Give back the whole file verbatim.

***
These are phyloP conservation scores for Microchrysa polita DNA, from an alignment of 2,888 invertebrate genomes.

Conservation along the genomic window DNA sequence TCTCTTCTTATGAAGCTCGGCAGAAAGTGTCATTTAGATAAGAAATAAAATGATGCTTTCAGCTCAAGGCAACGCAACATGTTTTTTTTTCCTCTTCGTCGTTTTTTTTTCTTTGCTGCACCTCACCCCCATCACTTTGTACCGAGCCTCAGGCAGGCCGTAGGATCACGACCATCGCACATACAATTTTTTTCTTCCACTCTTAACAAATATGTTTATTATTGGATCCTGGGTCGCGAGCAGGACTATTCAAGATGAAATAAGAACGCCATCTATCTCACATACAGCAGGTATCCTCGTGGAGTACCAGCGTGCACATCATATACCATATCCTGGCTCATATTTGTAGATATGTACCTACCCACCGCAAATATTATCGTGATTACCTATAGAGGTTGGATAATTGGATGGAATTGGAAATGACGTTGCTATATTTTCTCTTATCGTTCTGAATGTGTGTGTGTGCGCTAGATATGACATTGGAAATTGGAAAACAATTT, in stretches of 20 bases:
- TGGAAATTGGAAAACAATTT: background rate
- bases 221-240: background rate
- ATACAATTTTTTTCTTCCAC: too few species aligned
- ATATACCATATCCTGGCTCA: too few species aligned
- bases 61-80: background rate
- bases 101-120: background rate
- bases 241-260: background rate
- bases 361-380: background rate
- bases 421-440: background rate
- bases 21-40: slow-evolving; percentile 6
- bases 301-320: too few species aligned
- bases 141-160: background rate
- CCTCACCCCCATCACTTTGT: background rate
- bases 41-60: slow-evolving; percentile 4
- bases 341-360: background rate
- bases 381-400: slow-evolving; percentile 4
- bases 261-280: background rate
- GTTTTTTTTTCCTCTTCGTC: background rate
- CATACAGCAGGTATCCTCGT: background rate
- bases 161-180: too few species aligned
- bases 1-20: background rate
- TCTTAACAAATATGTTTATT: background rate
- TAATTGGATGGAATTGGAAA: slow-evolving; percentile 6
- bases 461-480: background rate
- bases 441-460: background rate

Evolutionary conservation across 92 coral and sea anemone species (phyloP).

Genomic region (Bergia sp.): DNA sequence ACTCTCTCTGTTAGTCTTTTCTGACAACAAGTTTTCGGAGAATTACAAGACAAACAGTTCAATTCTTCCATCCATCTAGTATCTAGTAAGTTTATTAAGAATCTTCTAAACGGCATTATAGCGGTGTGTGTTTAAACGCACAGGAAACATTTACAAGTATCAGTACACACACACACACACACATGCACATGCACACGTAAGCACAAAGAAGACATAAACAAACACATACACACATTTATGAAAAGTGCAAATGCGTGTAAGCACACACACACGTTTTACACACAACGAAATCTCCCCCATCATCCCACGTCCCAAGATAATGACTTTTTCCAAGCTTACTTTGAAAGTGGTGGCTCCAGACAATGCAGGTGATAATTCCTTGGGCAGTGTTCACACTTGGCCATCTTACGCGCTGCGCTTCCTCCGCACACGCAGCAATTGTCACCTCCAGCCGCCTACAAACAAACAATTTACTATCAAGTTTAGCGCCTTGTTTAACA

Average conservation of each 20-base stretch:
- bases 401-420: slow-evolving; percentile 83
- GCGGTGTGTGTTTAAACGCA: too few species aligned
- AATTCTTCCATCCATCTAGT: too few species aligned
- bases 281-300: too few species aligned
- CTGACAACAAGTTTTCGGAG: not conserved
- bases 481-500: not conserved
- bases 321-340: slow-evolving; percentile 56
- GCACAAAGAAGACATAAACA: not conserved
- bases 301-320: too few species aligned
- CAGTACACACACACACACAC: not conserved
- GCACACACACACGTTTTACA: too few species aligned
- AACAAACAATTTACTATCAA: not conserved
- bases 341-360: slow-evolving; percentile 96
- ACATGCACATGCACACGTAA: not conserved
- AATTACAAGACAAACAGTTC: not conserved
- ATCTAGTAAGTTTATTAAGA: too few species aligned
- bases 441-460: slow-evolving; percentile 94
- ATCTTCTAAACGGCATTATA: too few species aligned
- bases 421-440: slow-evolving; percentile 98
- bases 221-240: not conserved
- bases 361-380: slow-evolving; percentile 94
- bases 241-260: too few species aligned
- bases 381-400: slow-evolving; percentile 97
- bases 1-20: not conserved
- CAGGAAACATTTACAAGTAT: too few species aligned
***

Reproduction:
These are phyloP conservation scores for Microchrysa polita DNA, from an alignment of 2,888 invertebrate genomes.

Conservation along the genomic window DNA sequence TCTCTTCTTATGAAGCTCGGCAGAAAGTGTCATTTAGATAAGAAATAAAATGATGCTTTCAGCTCAAGGCAACGCAACATGTTTTTTTTTCCTCTTCGTCGTTTTTTTTTCTTTGCTGCACCTCACCCCCATCACTTTGTACCGAGCCTCAGGCAGGCCGTAGGATCACGACCATCGCACATACAATTTTTTTCTTCCACTCTTAACAAATATGTTTATTATTGGATCCTGGGTCGCGAGCAGGACTATTCAAGATGAAATAAGAACGCCATCTATCTCACATACAGCAGGTATCCTCGTGGAGTACCAGCGTGCACATCATATACCATATCCTGGCTCATATTTGTAGATATGTACCTACCCACCGCAAATATTATCGTGATTACCTATAGAGGTTGGATAATTGGATGGAATTGGAAATGACGTTGCTATATTTTCTCTTATCGTTCTGAATGTGTGTGTGTGCGCTAGATATGACATTGGAAATTGGAAAACAATTT, in stretches of 20 bases:
- TGGAAATTGGAAAACAATTT: background rate
- bases 221-240: background rate
- ATACAATTTTTTTCTTCCAC: too few species aligned
- ATATACCATATCCTGGCTCA: too few species aligned
- bases 61-80: background rate
- bases 101-120: background rate
- bases 241-260: background rate
- bases 361-380: background rate
- bases 421-440: background rate
- bases 21-40: slow-evolving; percentile 6
- bases 301-320: too few species aligned
- bases 141-160: background rate
- CCTCACCCCCATCACTTTGT: background rate
- bases 41-60: slow-evolving; percentile 4
- bases 341-360: background rate
- bases 381-400: slow-evolving; percentile 4
- bases 261-280: background rate
- GTTTTTTTTTCCTCTTCGTC: background rate
- CATACAGCAGGTATCCTCGT: background rate
- bases 161-180: too few species aligned
- bases 1-20: background rate
- TCTTAACAAATATGTTTATT: background rate
- TAATTGGATGGAATTGGAAA: slow-evolving; percentile 6
- bases 461-480: background rate
- bases 441-460: background rate

Evolutionary conservation across 92 coral and sea anemone species (phyloP).

Genomic region (Bergia sp.): DNA sequence ACTCTCTCTGTTAGTCTTTTCTGACAACAAGTTTTCGGAGAATTACAAGACAAACAGTTCAATTCTTCCATCCATCTAGTATCTAGTAAGTTTATTAAGAATCTTCTAAACGGCATTATAGCGGTGTGTGTTTAAACGCACAGGAAACATTTACAAGTATCAGTACACACACACACACACACATGCACATGCACACGTAAGCACAAAGAAGACATAAACAAACACATACACACATTTATGAAAAGTGCAAATGCGTGTAAGCACACACACACGTTTTACACACAACGAAATCTCCCCCATCATCCCACGTCCCAAGATAATGACTTTTTCCAAGCTTACTTTGAAAGTGGTGGCTCCAGACAATGCAGGTGATAATTCCTTGGGCAGTGTTCACACTTGGCCATCTTACGCGCTGCGCTTCCTCCGCACACGCAGCAATTGTCACCTCCAGCCGCCTACAAACAAACAATTTACTATCAAGTTTAGCGCCTTGTTTAACA

Average conservation of each 20-base stretch:
- bases 401-420: slow-evolving; percentile 83
- GCGGTGTGTGTTTAAACGCA: too few species aligned
- AATTCTTCCATCCATCTAGT: too few species aligned
- bases 281-300: too few species aligned
- CTGACAACAAGTTTTCGGAG: not conserved
- bases 481-500: not conserved
- bases 321-340: slow-evolving; percentile 56
- GCACAAAGAAGACATAAACA: not conserved
- bases 301-320: too few species aligned
- CAGTACACACACACACACAC: not conserved
- GCACACACACACGTTTTACA: too few species aligned
- AACAAACAATTTACTATCAA: not conserved
- bases 341-360: slow-evolving; percentile 96
- ACATGCACATGCACACGTAA: not conserved
- AATTACAAGACAAACAGTTC: not conserved
- ATCTAGTAAGTTTATTAAGA: too few species aligned
- bases 441-460: slow-evolving; percentile 94
- ATCTTCTAAACGGCATTATA: too few species aligned
- bases 421-440: slow-evolving; percentile 98
- bases 221-240: not conserved
- bases 361-380: slow-evolving; percentile 94
- bases 241-260: too few species aligned
- bases 381-400: slow-evolving; percentile 97
- bases 1-20: not conserved
- CAGGAAACATTTACAAGTAT: too few species aligned